Torts and Personal Injuries
Maybe you've heard the phrase “tort reform" and wondered what exactly it meant. Or you've been injured in an accident, and you're wondering if you have a legal claim. "Torts" are simply personal injuries caused by civil (as opposed to criminal) wrongs. They have evolved from common law or law that has been created through court cases rather than civil codes. Tort laws can include everything from car accident injuries to injuries stemming from causes of action involving:
- Assault, battery, false imprisonment (intentional torts)
- Slip and falls, wrongful death, medical malpractice (negligent torts)
- Inherently dangerous activities (strict liability torts involving defective products or product liability)
FindLaw's Torts and Personal Injuries section can help you learn more about a wide range of personal injury claims. You can also access resources on the elements of a tort claim as well as what you can win after a successful tort case.
Torts can cover simple accidents like slip and fall, dog bite, and motor vehicle accident cases. They also include intentional harms like assault, defamation, and infliction of emotional distress. Civil tort claims are different from criminal law violations that can be prosecuted by the state.
Some tort cases can involve behavior where one party carelessly causes an accident. Car crashes and slip and fall cases fall under the tort umbrella. Generally, lawsuits attempting to prove fault for an accident are also referred to as negligence claims. In these types of claims, one party:
- Owes a duty of care to another;
- Fails to meet that level of reasonable care; and
- That failure causes a tangible harm to someone else
Most accidental tort cases hinge on being able to prove fault. This can be complicated in terms of facts and law. In slip and fall cases, this is normally an examination of:
- The property owner's duty to maintain safe conditions;
- Whether the owner acted reasonably in maintaining those conditions; and
- If there was any contributory negligence on the part of the injured party
When someone commits a wrong act on purpose rather than by accident, they may be liable for an intentional tort. Some examples of intentional torts include:
- Battery (physical harm to others)
- Assault (attempting or threatening harm to others)
- Invasion of privacy
- Intentional infliction of emotional distress.
While all of these include an element of intent, proving the harm and identifying the other party as the cause (or “causation") of the harm can be difficult.
Other intentional torts include fraud, trespassing, and “conversion," which looks a lot like theft. Many intentional torts are also criminal acts that may be prosecuted by the government. On the other hand, civil law allows for private tort lawsuits to help victims recover the full amount of their damages.
Strict Liability Tort Recovery
Strict liability torts involve inherently dangerous activities or defective products. Respective examples include:
- Keeping wild animals or handling dangerous explosives
- A defective car steering wheel that won't turn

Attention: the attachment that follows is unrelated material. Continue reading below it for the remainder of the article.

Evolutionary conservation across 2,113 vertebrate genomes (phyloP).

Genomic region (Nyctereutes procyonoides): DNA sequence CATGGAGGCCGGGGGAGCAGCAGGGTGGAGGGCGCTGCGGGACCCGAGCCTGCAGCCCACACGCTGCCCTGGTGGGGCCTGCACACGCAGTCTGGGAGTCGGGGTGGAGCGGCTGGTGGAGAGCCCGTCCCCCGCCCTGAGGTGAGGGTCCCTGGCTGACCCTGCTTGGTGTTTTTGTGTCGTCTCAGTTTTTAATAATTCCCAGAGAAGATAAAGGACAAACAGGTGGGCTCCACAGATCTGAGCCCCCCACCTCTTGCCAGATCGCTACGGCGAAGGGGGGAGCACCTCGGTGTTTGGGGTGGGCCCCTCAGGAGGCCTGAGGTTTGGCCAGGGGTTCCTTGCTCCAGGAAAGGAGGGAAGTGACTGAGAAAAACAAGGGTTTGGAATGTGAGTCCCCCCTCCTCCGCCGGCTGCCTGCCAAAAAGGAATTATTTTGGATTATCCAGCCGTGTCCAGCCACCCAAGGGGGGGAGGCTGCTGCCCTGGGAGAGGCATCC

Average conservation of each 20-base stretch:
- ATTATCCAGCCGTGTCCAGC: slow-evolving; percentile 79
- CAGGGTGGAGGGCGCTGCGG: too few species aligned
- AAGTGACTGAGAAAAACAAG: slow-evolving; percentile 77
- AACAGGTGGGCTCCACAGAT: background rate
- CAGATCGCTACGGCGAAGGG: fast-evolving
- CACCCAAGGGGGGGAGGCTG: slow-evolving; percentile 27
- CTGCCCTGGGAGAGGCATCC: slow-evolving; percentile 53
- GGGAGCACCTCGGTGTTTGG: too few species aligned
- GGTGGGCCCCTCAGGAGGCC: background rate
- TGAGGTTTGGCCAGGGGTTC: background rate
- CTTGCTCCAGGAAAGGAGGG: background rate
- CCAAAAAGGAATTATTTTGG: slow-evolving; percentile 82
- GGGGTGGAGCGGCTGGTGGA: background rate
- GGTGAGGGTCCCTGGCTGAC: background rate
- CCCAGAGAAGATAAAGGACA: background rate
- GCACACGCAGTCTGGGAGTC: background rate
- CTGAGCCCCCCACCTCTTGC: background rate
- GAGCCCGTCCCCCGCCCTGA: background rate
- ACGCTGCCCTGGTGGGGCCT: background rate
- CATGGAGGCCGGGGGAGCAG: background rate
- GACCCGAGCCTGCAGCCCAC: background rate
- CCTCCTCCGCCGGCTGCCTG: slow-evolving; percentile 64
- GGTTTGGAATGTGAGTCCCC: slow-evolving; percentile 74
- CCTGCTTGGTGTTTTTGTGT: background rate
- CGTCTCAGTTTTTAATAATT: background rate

Strict liability lets you recover without having to prove negligence. In other words, an injured plaintiff only needs to show that the tort occurred as a result of the defendant manufacturing a defective product or doing something extremely hazardous.
Personal injury torts may be the subject of class action lawsuits. This means you may be able to group your case with those of other people. Grouped cases are called class actions.
In class actions, a representative of the class brings a lawsuit on behalf of others who are injured in the same way by the same wrongful conduct. If the class representative recovers damages, the award is split among members of the class.
For example, a car manufacturer's malfunctioning steering wheel might cause an accident. A class representative would be an injured driver in the accident. Multiple plaintiffs can join a mass lawsuit because they are part of a group of drivers that have been injured in those accidents.
Hiring a Tort Lawyer
Proving a tort claim and overcoming procedural hurdles can be a complicated legal effort. On top of that, fighting with big insurance companies is challenging. Consulting with an experienced tort lawyer (a personal injury attorney) can help you understand if you have a claim. They can also explain how the legal process is likely to play out, and whether and how much in compensatory damages and punitive damages you might recover for your injuries. Compensatory damages can make you whole for your injuries, while punitive damages are designed to punish defendants by getting you even more money.
State laws will vary on how the parties must determine if a civil wrong has occurred. With a personal injury lawyer on your side, you can bring a personal injury lawsuit and recover a plaintiff's injuries. This includes medical expenses, property damage, and pain and suffering (e.g. physical and emotional pains) you have incurred.
Personal injury cases must be filed within a time limit imposed by state law known as the statute of limitations. For this reason, an injured person has a limited period to bring a civil lawsuit concerning the defendant's actions.
You Don’t Have To Solve This on Your Own – Get a Lawyer’s Help
Meeting with a lawyer can help you understand your options and how to best protect your rights. Visit our attorney directory to find a lawyer near you who can help.
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